What I like most about this is I feel the imagery sets a very particular, chilly and winter-hued tone:
He knew it was regarded as one of the loveliest Tudor manor houses in England and now it was before him in its perfection of form, its confident reconciliation of grace and strength; a house built for certainties, for birth, death and rites of passage, by men who knew what they believed and what they were doing. A house grounded in history, enduring. There was no grass or garden and no statuary in front of the Manor. It presented itself unadorned, its dignity needing no embellishment. He was seeing it at its best. The white morning glare of wintry sunlight had softened, burnishing the trunks of the beech trees and bathhing the stones of the manor in a silvery glow, so that for a moment in the stillness it seemed to quiver and become as insubstantial as a vision. The daylight would soon fade; it was the month of the winter solstice.
THE PRIVATE PATIENT, by P.D. James
My current, lovely, talented and very hardworking group of Novel III students is reaching the end of another quarter, with fifty new pages under their belts, and some of them are feeling the re-entry burn. They have more to do, and they’re falling prey to the “Is this shit? Can I finish?” blues.
I’ve told them they’re not alone, and offered a few of my tried-and-true funk breaking-techniques (punitive amounts of caffeine, bribing myself just to keep on, freewriting, Ignoring it and Hoping It Goes Away), but I am always happy to hear more. The more so because my current story, “Wetness,” is kicking me in the head with the Pointy Boots of Vagueness.
On another note, M.K. Hobson explains here how you and twenty-six of your friends can earn Clarion West $1500 just by joining the Write-A-Thon.
I am charmed by everything Eliot Fintushel does, and that includes his live performance of the entire Book of Revelation, but what I like about the opening of Breakfast with the Ones You Love is that it’s quirky and funny in its rhythms and yet dark–very dark–underneath.
If you want to be safe, a person like myself, you have to kill your face. Otherwise people get their hooks in you, which, who needs it? I already killed my face by the age of twelve. Problem is, my tits invaded. I tried not eating, which I hear stops tits in their tracks, but I couldn’t keep it up. In spite of everything, there is something in you that wants to keep you alive. It’s like a disease that you just can’t shake, no matter how hard you try. At least you can kill your face, see? Me, I can kill people too. I can kill them whenever I want to.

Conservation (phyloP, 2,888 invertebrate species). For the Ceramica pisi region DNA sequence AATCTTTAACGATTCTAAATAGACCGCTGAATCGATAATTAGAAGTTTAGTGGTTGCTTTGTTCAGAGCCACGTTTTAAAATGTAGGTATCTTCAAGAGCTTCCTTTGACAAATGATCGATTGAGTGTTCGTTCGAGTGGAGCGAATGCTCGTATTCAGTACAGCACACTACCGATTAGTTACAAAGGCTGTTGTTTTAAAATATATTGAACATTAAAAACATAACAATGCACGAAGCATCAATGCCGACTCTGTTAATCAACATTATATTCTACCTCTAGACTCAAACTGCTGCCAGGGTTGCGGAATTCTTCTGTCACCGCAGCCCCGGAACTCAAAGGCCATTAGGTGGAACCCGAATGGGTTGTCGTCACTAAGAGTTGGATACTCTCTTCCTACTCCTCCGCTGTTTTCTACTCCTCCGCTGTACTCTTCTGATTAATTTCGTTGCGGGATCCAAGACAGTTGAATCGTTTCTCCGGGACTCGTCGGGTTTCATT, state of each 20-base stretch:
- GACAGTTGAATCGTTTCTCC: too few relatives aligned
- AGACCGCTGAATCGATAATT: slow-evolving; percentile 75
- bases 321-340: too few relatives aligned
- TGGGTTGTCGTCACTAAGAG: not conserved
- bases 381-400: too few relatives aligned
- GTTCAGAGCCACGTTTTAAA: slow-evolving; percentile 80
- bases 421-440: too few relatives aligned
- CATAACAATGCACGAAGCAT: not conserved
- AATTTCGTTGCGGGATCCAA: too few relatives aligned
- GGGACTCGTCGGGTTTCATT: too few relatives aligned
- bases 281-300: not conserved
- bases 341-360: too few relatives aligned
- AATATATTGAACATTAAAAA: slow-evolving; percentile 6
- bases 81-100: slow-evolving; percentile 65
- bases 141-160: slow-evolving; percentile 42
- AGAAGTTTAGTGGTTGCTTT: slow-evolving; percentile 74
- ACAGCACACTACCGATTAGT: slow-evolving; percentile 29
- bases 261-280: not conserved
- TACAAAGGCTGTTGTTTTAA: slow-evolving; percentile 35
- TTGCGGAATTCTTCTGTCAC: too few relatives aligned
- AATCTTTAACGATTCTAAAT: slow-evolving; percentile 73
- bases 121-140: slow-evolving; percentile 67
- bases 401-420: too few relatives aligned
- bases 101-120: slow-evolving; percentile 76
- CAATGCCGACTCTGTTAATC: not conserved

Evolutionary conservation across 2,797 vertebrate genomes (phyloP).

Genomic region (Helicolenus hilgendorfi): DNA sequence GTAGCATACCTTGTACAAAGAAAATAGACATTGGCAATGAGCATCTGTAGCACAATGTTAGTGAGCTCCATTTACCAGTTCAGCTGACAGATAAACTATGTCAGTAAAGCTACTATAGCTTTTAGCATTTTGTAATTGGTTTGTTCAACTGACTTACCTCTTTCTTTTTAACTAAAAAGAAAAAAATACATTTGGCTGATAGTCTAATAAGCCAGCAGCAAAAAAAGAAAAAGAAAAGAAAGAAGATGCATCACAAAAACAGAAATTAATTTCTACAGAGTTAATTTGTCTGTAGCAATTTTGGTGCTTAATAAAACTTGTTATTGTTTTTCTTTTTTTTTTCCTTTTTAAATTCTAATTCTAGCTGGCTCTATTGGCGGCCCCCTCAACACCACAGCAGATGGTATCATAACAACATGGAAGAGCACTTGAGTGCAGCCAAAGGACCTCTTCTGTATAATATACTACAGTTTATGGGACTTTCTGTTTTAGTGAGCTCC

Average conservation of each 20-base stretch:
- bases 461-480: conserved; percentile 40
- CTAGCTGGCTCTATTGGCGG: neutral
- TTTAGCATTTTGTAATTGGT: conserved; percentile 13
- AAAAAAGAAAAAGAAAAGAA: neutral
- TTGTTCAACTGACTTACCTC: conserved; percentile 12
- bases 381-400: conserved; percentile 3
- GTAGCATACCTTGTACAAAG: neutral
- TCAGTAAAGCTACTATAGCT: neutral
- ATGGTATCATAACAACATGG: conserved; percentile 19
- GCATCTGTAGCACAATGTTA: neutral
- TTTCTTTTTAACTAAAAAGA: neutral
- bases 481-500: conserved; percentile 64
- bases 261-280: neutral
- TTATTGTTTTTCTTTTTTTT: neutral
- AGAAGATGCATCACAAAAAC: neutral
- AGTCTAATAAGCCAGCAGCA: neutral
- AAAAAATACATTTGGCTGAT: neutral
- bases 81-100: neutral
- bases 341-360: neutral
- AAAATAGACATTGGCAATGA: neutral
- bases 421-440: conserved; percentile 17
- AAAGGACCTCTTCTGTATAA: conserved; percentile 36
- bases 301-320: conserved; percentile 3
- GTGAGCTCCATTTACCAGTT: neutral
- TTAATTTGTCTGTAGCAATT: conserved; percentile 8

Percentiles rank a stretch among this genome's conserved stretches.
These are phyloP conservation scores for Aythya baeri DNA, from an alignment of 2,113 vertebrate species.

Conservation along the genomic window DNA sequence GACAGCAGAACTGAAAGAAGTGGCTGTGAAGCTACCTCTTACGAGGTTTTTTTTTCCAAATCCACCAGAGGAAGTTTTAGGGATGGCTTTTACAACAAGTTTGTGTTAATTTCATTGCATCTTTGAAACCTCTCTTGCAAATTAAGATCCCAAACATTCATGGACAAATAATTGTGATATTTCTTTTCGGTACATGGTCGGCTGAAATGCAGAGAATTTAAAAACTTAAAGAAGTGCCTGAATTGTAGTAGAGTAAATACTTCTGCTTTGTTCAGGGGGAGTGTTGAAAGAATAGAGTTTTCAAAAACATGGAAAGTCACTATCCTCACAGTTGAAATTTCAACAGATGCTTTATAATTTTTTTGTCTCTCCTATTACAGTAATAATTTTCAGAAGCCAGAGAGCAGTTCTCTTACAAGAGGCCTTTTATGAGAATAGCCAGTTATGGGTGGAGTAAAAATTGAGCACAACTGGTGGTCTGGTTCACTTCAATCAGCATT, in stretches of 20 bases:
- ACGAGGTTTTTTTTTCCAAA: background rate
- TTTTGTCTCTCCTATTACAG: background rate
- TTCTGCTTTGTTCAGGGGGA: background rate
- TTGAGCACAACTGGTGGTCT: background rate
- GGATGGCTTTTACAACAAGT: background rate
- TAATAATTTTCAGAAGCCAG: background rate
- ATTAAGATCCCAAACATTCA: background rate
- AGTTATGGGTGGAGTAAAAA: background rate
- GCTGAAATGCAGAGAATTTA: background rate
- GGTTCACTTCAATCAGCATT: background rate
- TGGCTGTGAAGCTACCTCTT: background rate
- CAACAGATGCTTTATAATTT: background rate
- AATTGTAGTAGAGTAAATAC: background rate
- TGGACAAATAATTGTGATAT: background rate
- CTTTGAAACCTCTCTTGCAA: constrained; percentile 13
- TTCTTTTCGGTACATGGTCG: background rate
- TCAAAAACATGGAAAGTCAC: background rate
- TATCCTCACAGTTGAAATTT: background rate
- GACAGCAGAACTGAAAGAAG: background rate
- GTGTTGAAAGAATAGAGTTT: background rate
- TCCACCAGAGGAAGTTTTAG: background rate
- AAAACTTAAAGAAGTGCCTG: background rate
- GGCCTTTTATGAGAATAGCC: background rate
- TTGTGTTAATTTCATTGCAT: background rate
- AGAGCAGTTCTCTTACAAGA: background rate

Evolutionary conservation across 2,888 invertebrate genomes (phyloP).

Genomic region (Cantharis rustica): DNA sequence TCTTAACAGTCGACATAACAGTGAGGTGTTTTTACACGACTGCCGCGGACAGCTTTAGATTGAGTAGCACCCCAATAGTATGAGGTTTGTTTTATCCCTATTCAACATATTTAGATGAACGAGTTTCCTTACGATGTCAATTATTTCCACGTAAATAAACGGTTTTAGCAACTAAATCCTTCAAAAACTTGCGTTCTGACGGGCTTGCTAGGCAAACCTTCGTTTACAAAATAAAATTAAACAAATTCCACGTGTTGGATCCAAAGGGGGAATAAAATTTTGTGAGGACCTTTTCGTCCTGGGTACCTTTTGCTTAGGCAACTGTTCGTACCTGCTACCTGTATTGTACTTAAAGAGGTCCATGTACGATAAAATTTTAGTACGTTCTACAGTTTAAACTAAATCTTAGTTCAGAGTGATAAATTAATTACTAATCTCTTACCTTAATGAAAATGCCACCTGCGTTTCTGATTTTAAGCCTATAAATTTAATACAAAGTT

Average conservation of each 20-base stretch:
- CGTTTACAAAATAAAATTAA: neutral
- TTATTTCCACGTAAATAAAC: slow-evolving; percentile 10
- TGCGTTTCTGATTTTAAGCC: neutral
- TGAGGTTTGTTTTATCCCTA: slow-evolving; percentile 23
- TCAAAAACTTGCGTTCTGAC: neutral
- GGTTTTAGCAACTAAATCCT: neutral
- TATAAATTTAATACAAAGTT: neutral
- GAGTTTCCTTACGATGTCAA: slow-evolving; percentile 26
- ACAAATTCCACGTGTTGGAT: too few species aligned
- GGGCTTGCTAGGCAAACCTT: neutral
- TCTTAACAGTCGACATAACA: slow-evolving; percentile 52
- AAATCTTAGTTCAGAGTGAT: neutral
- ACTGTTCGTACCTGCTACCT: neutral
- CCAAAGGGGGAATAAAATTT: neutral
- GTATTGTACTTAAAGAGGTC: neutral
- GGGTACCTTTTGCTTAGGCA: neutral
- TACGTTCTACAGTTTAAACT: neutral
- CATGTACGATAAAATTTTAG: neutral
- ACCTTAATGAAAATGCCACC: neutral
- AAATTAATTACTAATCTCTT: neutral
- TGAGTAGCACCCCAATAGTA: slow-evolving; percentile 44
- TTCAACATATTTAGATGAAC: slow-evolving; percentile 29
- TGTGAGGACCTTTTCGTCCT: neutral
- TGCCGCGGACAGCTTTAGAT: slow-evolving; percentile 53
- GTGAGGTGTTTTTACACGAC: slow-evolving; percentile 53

This fragment’s from Jo Walton’s Farthing.
All the same, there was enough of the Northerner left in him to distrust the Hampshire countryside that was doing its best to beguile him. The trees, so much more frequent and so much broader here than on his native moor, were in fullest leaf and cast a delightful shade. Beneath them spread as solid a carpet of bluebells as he had ever seen, sending their scent drifting into the car as he was driven on past them. The sun was shining from a deep blue sky, as it rarely shone on Lancashire, the fields were ploughed and planted, and the hay was already high, the grass was a verdant green, and the birds were singing. As if this wasn’t enough, every few miles the road wound its way through a little village with a church, a pub, a post office, thatched cottages, and just sufficient individuality to tell it from the last one.
What I like about it is that she uses the narrator’s point of view to inject a bit of attitude into the picture-postcard description. On the one hand it’s a lovely, bucolic bit of scenery, and on the other we see the way that gets up this character’s nose. It holds a mirror up to him, you might say, but in an interesting way.
I wrote a post this week for TOR.COM, about blackmail in fiction, and in Veronica Mars. The post is here; I hope to follow it up with some musings on other varieties of crime. Let me know what you think?
Second: I dunno how many of you have seen this past week’s new episode of a certain medical drama, so I’ll confine my comments on that to “OMG, squick! Ewww!” Either you know what I mean or that evil chuckle you hear is your DVR, waiting for you to boot it up.
Also TV adjacent, I am 3/5 of the way through watching Mildred Pierce on HBO and should probably hold my tongue until I see the conclusion, but I have to say that as viewing experiences go, this one so far has been entirely bizarre. Kate Winslet is fantastic, as usual, and her Lauren Bacall accent is a marvel to hear. And I’m always so happy to see Melissa Leo in anything.
But the story–I haven’t read the original novel–has all this peculiar class and gender stuff.
The message so far seems to be that men are useless parasites, and… um… something about social class and snobbery involving Guy Pearce’s naked bum. Seriously. The class stuff is, at this mid-point in the story, entirely murky. Mildred was a snob, but now she seems to be evolving. Unless she isn’t. It’s incredibly hard to tell.
The story is just intriguing enough to keep me watching, but it’s also very cold. Kate as Mildred seems as though she should be poised to be a source of joy and warmth in an otherwise harsh and chilly world, but she’s as icy as everyone and everything else. I am entirely baffled by it.